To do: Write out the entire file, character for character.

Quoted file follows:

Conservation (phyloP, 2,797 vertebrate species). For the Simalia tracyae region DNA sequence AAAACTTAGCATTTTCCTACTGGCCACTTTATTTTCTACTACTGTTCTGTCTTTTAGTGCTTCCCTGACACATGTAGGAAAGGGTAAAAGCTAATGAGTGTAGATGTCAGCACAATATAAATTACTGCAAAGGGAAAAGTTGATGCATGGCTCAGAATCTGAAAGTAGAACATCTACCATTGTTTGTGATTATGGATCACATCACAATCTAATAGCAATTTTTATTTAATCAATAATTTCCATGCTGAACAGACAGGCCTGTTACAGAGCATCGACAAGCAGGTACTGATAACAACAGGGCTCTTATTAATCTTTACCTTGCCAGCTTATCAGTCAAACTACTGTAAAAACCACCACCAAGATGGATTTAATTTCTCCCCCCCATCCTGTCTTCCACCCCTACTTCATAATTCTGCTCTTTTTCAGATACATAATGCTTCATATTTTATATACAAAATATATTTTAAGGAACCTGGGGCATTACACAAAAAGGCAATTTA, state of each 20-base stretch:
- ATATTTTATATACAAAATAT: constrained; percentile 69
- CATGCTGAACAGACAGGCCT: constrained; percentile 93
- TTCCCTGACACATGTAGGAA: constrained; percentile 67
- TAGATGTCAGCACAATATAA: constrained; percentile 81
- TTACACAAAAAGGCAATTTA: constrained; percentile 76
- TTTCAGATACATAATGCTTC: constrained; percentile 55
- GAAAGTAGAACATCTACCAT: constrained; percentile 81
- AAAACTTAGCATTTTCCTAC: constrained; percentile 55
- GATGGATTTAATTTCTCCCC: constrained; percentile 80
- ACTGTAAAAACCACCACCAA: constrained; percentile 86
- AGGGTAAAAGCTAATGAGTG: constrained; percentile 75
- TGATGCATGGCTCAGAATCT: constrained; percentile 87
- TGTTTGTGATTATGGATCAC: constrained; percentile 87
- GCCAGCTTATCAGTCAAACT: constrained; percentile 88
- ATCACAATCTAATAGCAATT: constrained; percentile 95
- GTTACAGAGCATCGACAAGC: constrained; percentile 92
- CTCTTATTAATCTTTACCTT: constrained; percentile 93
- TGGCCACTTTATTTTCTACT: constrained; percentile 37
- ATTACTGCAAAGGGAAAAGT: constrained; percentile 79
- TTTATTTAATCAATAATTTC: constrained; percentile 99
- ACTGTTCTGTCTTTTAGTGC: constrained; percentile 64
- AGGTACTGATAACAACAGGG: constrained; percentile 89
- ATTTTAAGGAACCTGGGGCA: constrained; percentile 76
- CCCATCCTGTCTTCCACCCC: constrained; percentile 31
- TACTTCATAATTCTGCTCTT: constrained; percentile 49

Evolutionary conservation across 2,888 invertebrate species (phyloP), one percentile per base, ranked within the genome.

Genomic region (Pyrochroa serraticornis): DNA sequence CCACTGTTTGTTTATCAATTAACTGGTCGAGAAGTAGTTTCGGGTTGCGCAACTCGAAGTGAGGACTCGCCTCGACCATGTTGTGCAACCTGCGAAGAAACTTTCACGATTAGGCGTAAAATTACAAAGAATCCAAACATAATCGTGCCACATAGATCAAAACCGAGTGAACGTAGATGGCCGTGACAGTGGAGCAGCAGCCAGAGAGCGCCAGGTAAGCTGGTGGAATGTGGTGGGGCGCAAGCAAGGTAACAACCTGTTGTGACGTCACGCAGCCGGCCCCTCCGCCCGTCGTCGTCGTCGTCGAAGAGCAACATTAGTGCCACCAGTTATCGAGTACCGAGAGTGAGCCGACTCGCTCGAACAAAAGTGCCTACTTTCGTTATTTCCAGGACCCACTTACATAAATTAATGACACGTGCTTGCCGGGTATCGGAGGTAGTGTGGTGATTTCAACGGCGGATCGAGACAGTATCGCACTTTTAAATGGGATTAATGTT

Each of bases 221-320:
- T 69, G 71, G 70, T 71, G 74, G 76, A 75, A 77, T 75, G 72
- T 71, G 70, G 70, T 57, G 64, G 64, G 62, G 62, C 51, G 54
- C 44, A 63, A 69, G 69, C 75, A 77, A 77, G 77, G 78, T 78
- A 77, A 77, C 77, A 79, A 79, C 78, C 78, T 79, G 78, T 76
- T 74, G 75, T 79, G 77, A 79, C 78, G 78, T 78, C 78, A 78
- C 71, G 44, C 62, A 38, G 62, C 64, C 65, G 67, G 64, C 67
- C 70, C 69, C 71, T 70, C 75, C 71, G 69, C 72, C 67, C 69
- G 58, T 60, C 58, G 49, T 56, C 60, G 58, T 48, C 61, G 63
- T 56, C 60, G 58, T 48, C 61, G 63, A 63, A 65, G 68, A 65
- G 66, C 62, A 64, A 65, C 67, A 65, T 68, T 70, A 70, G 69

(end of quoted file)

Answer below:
Conservation (phyloP, 2,797 vertebrate species). For the Simalia tracyae region DNA sequence AAAACTTAGCATTTTCCTACTGGCCACTTTATTTTCTACTACTGTTCTGTCTTTTAGTGCTTCCCTGACACATGTAGGAAAGGGTAAAAGCTAATGAGTGTAGATGTCAGCACAATATAAATTACTGCAAAGGGAAAAGTTGATGCATGGCTCAGAATCTGAAAGTAGAACATCTACCATTGTTTGTGATTATGGATCACATCACAATCTAATAGCAATTTTTATTTAATCAATAATTTCCATGCTGAACAGACAGGCCTGTTACAGAGCATCGACAAGCAGGTACTGATAACAACAGGGCTCTTATTAATCTTTACCTTGCCAGCTTATCAGTCAAACTACTGTAAAAACCACCACCAAGATGGATTTAATTTCTCCCCCCCATCCTGTCTTCCACCCCTACTTCATAATTCTGCTCTTTTTCAGATACATAATGCTTCATATTTTATATACAAAATATATTTTAAGGAACCTGGGGCATTACACAAAAAGGCAATTTA, state of each 20-base stretch:
- ATATTTTATATACAAAATAT: constrained; percentile 69
- CATGCTGAACAGACAGGCCT: constrained; percentile 93
- TTCCCTGACACATGTAGGAA: constrained; percentile 67
- TAGATGTCAGCACAATATAA: constrained; percentile 81
- TTACACAAAAAGGCAATTTA: constrained; percentile 76
- TTTCAGATACATAATGCTTC: constrained; percentile 55
- GAAAGTAGAACATCTACCAT: constrained; percentile 81
- AAAACTTAGCATTTTCCTAC: constrained; percentile 55
- GATGGATTTAATTTCTCCCC: constrained; percentile 80
- ACTGTAAAAACCACCACCAA: constrained; percentile 86
- AGGGTAAAAGCTAATGAGTG: constrained; percentile 75
- TGATGCATGGCTCAGAATCT: constrained; percentile 87
- TGTTTGTGATTATGGATCAC: constrained; percentile 87
- GCCAGCTTATCAGTCAAACT: constrained; percentile 88
- ATCACAATCTAATAGCAATT: constrained; percentile 95
- GTTACAGAGCATCGACAAGC: constrained; percentile 92
- CTCTTATTAATCTTTACCTT: constrained; percentile 93
- TGGCCACTTTATTTTCTACT: constrained; percentile 37
- ATTACTGCAAAGGGAAAAGT: constrained; percentile 79
- TTTATTTAATCAATAATTTC: constrained; percentile 99
- ACTGTTCTGTCTTTTAGTGC: constrained; percentile 64
- AGGTACTGATAACAACAGGG: constrained; percentile 89
- ATTTTAAGGAACCTGGGGCA: constrained; percentile 76
- CCCATCCTGTCTTCCACCCC: constrained; percentile 31
- TACTTCATAATTCTGCTCTT: constrained; percentile 49

Evolutionary conservation across 2,888 invertebrate species (phyloP), one percentile per base, ranked within the genome.

Genomic region (Pyrochroa serraticornis): DNA sequence CCACTGTTTGTTTATCAATTAACTGGTCGAGAAGTAGTTTCGGGTTGCGCAACTCGAAGTGAGGACTCGCCTCGACCATGTTGTGCAACCTGCGAAGAAACTTTCACGATTAGGCGTAAAATTACAAAGAATCCAAACATAATCGTGCCACATAGATCAAAACCGAGTGAACGTAGATGGCCGTGACAGTGGAGCAGCAGCCAGAGAGCGCCAGGTAAGCTGGTGGAATGTGGTGGGGCGCAAGCAAGGTAACAACCTGTTGTGACGTCACGCAGCCGGCCCCTCCGCCCGTCGTCGTCGTCGTCGAAGAGCAACATTAGTGCCACCAGTTATCGAGTACCGAGAGTGAGCCGACTCGCTCGAACAAAAGTGCCTACTTTCGTTATTTCCAGGACCCACTTACATAAATTAATGACACGTGCTTGCCGGGTATCGGAGGTAGTGTGGTGATTTCAACGGCGGATCGAGACAGTATCGCACTTTTAAATGGGATTAATGTT

Each of bases 221-320:
- T 69, G 71, G 70, T 71, G 74, G 76, A 75, A 77, T 75, G 72
- T 71, G 70, G 70, T 57, G 64, G 64, G 62, G 62, C 51, G 54
- C 44, A 63, A 69, G 69, C 75, A 77, A 77, G 77, G 78, T 78
- A 77, A 77, C 77, A 79, A 79, C 78, C 78, T 79, G 78, T 76
- T 74, G 75, T 79, G 77, A 79, C 78, G 78, T 78, C 78, A 78
- C 71, G 44, C 62, A 38, G 62, C 64, C 65, G 67, G 64, C 67
- C 70, C 69, C 71, T 70, C 75, C 71, G 69, C 72, C 67, C 69
- G 58, T 60, C 58, G 49, T 56, C 60, G 58, T 48, C 61, G 63
- T 56, C 60, G 58, T 48, C 61, G 63, A 63, A 65, G 68, A 65
- G 66, C 62, A 64, A 65, C 67, A 65, T 68, T 70, A 70, G 69